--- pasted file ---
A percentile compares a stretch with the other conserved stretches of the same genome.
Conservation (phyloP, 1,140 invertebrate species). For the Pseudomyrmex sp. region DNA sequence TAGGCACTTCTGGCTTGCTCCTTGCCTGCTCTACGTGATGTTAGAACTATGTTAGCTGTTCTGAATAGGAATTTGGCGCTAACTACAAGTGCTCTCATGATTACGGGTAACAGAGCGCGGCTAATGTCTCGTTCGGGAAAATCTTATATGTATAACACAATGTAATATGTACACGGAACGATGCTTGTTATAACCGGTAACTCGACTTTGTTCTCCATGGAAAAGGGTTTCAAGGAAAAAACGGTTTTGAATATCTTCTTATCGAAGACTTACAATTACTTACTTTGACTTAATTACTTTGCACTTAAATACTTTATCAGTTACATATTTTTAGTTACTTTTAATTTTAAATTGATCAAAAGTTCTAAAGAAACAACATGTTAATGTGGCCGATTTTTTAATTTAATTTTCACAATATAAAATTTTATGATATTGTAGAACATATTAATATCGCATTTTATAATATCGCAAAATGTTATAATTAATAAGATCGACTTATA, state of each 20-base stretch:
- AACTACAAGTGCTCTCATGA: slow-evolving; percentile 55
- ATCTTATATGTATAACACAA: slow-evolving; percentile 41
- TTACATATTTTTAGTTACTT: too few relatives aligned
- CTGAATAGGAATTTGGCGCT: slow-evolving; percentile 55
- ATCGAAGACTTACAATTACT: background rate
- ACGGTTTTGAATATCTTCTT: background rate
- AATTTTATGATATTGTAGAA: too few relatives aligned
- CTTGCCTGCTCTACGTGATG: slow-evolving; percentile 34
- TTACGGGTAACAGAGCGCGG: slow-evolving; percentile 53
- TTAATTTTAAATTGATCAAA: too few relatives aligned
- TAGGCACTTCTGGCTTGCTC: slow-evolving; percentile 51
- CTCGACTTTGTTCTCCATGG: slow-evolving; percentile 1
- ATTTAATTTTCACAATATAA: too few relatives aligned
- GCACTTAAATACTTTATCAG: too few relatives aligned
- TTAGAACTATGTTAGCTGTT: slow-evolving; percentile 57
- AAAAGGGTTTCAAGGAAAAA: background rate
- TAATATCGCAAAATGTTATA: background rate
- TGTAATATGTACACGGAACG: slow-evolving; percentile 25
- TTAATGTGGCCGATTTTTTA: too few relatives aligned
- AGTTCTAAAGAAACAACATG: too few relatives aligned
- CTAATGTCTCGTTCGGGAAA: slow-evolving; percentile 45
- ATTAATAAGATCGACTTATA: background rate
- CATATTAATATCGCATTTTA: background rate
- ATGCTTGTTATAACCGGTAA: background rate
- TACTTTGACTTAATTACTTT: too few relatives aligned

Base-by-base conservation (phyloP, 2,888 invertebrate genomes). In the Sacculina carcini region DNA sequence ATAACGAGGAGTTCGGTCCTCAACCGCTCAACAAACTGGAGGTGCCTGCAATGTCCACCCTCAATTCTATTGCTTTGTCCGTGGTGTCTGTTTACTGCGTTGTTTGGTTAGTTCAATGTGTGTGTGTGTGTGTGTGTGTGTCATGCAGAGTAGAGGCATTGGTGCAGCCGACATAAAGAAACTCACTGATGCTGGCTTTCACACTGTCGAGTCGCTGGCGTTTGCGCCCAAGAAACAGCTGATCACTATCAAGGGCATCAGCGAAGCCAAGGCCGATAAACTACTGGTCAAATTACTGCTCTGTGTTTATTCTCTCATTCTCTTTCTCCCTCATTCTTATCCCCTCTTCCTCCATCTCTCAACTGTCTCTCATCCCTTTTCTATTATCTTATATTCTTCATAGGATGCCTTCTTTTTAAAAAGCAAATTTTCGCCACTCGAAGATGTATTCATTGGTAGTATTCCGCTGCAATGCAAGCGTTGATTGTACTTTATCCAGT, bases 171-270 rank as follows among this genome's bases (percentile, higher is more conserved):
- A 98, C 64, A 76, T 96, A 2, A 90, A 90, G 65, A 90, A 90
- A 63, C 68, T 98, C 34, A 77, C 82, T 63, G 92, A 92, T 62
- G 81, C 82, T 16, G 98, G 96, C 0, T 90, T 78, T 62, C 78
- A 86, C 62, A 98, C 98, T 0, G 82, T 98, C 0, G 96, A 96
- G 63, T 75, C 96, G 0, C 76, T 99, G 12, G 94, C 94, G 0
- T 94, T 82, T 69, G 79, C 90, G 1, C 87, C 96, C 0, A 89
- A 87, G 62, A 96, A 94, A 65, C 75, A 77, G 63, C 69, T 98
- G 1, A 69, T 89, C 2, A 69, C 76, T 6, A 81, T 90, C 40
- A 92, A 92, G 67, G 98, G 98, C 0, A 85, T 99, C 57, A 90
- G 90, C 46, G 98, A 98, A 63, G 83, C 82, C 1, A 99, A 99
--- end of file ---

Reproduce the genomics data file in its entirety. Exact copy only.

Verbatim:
A percentile compares a stretch with the other conserved stretches of the same genome.
Conservation (phyloP, 1,140 invertebrate species). For the Pseudomyrmex sp. region DNA sequence TAGGCACTTCTGGCTTGCTCCTTGCCTGCTCTACGTGATGTTAGAACTATGTTAGCTGTTCTGAATAGGAATTTGGCGCTAACTACAAGTGCTCTCATGATTACGGGTAACAGAGCGCGGCTAATGTCTCGTTCGGGAAAATCTTATATGTATAACACAATGTAATATGTACACGGAACGATGCTTGTTATAACCGGTAACTCGACTTTGTTCTCCATGGAAAAGGGTTTCAAGGAAAAAACGGTTTTGAATATCTTCTTATCGAAGACTTACAATTACTTACTTTGACTTAATTACTTTGCACTTAAATACTTTATCAGTTACATATTTTTAGTTACTTTTAATTTTAAATTGATCAAAAGTTCTAAAGAAACAACATGTTAATGTGGCCGATTTTTTAATTTAATTTTCACAATATAAAATTTTATGATATTGTAGAACATATTAATATCGCATTTTATAATATCGCAAAATGTTATAATTAATAAGATCGACTTATA, state of each 20-base stretch:
- AACTACAAGTGCTCTCATGA: slow-evolving; percentile 55
- ATCTTATATGTATAACACAA: slow-evolving; percentile 41
- TTACATATTTTTAGTTACTT: too few relatives aligned
- CTGAATAGGAATTTGGCGCT: slow-evolving; percentile 55
- ATCGAAGACTTACAATTACT: background rate
- ACGGTTTTGAATATCTTCTT: background rate
- AATTTTATGATATTGTAGAA: too few relatives aligned
- CTTGCCTGCTCTACGTGATG: slow-evolving; percentile 34
- TTACGGGTAACAGAGCGCGG: slow-evolving; percentile 53
- TTAATTTTAAATTGATCAAA: too few relatives aligned
- TAGGCACTTCTGGCTTGCTC: slow-evolving; percentile 51
- CTCGACTTTGTTCTCCATGG: slow-evolving; percentile 1
- ATTTAATTTTCACAATATAA: too few relatives aligned
- GCACTTAAATACTTTATCAG: too few relatives aligned
- TTAGAACTATGTTAGCTGTT: slow-evolving; percentile 57
- AAAAGGGTTTCAAGGAAAAA: background rate
- TAATATCGCAAAATGTTATA: background rate
- TGTAATATGTACACGGAACG: slow-evolving; percentile 25
- TTAATGTGGCCGATTTTTTA: too few relatives aligned
- AGTTCTAAAGAAACAACATG: too few relatives aligned
- CTAATGTCTCGTTCGGGAAA: slow-evolving; percentile 45
- ATTAATAAGATCGACTTATA: background rate
- CATATTAATATCGCATTTTA: background rate
- ATGCTTGTTATAACCGGTAA: background rate
- TACTTTGACTTAATTACTTT: too few relatives aligned

Base-by-base conservation (phyloP, 2,888 invertebrate genomes). In the Sacculina carcini region DNA sequence ATAACGAGGAGTTCGGTCCTCAACCGCTCAACAAACTGGAGGTGCCTGCAATGTCCACCCTCAATTCTATTGCTTTGTCCGTGGTGTCTGTTTACTGCGTTGTTTGGTTAGTTCAATGTGTGTGTGTGTGTGTGTGTGTGTCATGCAGAGTAGAGGCATTGGTGCAGCCGACATAAAGAAACTCACTGATGCTGGCTTTCACACTGTCGAGTCGCTGGCGTTTGCGCCCAAGAAACAGCTGATCACTATCAAGGGCATCAGCGAAGCCAAGGCCGATAAACTACTGGTCAAATTACTGCTCTGTGTTTATTCTCTCATTCTCTTTCTCCCTCATTCTTATCCCCTCTTCCTCCATCTCTCAACTGTCTCTCATCCCTTTTCTATTATCTTATATTCTTCATAGGATGCCTTCTTTTTAAAAAGCAAATTTTCGCCACTCGAAGATGTATTCATTGGTAGTATTCCGCTGCAATGCAAGCGTTGATTGTACTTTATCCAGT, bases 171-270 rank as follows among this genome's bases (percentile, higher is more conserved):
- A 98, C 64, A 76, T 96, A 2, A 90, A 90, G 65, A 90, A 90
- A 63, C 68, T 98, C 34, A 77, C 82, T 63, G 92, A 92, T 62
- G 81, C 82, T 16, G 98, G 96, C 0, T 90, T 78, T 62, C 78
- A 86, C 62, A 98, C 98, T 0, G 82, T 98, C 0, G 96, A 96
- G 63, T 75, C 96, G 0, C 76, T 99, G 12, G 94, C 94, G 0
- T 94, T 82, T 69, G 79, C 90, G 1, C 87, C 96, C 0, A 89
- A 87, G 62, A 96, A 94, A 65, C 75, A 77, G 63, C 69, T 98
- G 1, A 69, T 89, C 2, A 69, C 76, T 6, A 81, T 90, C 40
- A 92, A 92, G 67, G 98, G 98, C 0, A 85, T 99, C 57, A 90
- G 90, C 46, G 98, A 98, A 63, G 83, C 82, C 1, A 99, A 99